Budget plan would hit area transit systems
Federal funding for Maryland’s Purple Line is in jeopardy, as are Metro’s hopes for a significant increase in money from the government under President Trump’s proposed 2018 budget.
Trump’s proposed spending plan, which slashes the federal transportation budget by 13 percent, also curbs longdistance Amtrak service out of Washington and cuts millions in federal grants that the region’s governments have relied on for new rapid bus lines, road work, bus stop improvements and bike paths.
The cuts came as a shock to many, considering Trump’s campaign pledge to pump $1 trillion into the nation’s crumbling infrastructure.
“I find it hypocritical that [Trump] talks about infrastructure, and then he takes away infrastructure-funding programs,” said Rep. John Delaney (D-Md.). “This is a devastating budget for the Washington region.
Although Metro isn’t specifically mentioned in the skeleton document, Rep. Gerald E. Connolly (D-Va.) ticked off a list of grant programs he’s worried about that have allowed the beleaguered transit agency to address safety issues and make long-delayed infrastructure improvements. And the news comes as Metro and its supporters are attempting to make the case for more federal funding for the transit agency.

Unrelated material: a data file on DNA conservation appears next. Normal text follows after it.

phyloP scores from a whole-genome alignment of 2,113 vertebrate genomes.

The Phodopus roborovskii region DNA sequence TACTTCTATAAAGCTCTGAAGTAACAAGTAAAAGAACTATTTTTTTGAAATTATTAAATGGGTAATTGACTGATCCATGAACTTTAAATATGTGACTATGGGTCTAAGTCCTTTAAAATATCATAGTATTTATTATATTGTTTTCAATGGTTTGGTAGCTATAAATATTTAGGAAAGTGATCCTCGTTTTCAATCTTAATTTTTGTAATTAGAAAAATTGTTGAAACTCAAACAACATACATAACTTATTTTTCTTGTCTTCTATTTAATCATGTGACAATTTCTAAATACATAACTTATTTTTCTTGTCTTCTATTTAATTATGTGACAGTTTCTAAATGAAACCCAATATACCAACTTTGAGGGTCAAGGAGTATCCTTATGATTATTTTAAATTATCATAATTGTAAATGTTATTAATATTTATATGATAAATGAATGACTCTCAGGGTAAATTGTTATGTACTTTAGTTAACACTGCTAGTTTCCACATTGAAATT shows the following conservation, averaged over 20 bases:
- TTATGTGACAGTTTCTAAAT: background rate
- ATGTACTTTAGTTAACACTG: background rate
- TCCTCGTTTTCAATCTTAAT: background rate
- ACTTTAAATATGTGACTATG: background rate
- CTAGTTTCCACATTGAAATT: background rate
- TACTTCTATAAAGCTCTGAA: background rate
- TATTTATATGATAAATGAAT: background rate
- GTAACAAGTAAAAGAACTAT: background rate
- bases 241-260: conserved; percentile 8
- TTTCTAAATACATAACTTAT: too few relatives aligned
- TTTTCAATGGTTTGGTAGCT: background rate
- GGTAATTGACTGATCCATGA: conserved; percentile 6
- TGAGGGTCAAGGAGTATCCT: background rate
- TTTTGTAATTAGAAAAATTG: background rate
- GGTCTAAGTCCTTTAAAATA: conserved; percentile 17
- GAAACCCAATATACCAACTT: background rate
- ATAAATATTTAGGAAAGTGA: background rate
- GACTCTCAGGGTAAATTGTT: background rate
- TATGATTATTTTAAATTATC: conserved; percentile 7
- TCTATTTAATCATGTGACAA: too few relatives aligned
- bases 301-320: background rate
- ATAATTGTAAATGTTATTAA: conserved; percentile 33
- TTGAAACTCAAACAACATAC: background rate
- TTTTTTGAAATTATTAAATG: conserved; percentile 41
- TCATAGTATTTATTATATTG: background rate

Since 2008, Congress has appropriated $150 million annually for Metro’s capital improvement budget under the Passenger Rail Investment and Improvement Act, which designated $1.5 billion for Metro over 10 years. Maryland, Virginia and the District match the $150 million each year.
Trump’s plan also cuts $2.8 million that Metro receives from the Transit Security Grant Program, which protects infrastructure and the public from acts of terrorism, under the Department of Homeland Security’s budget.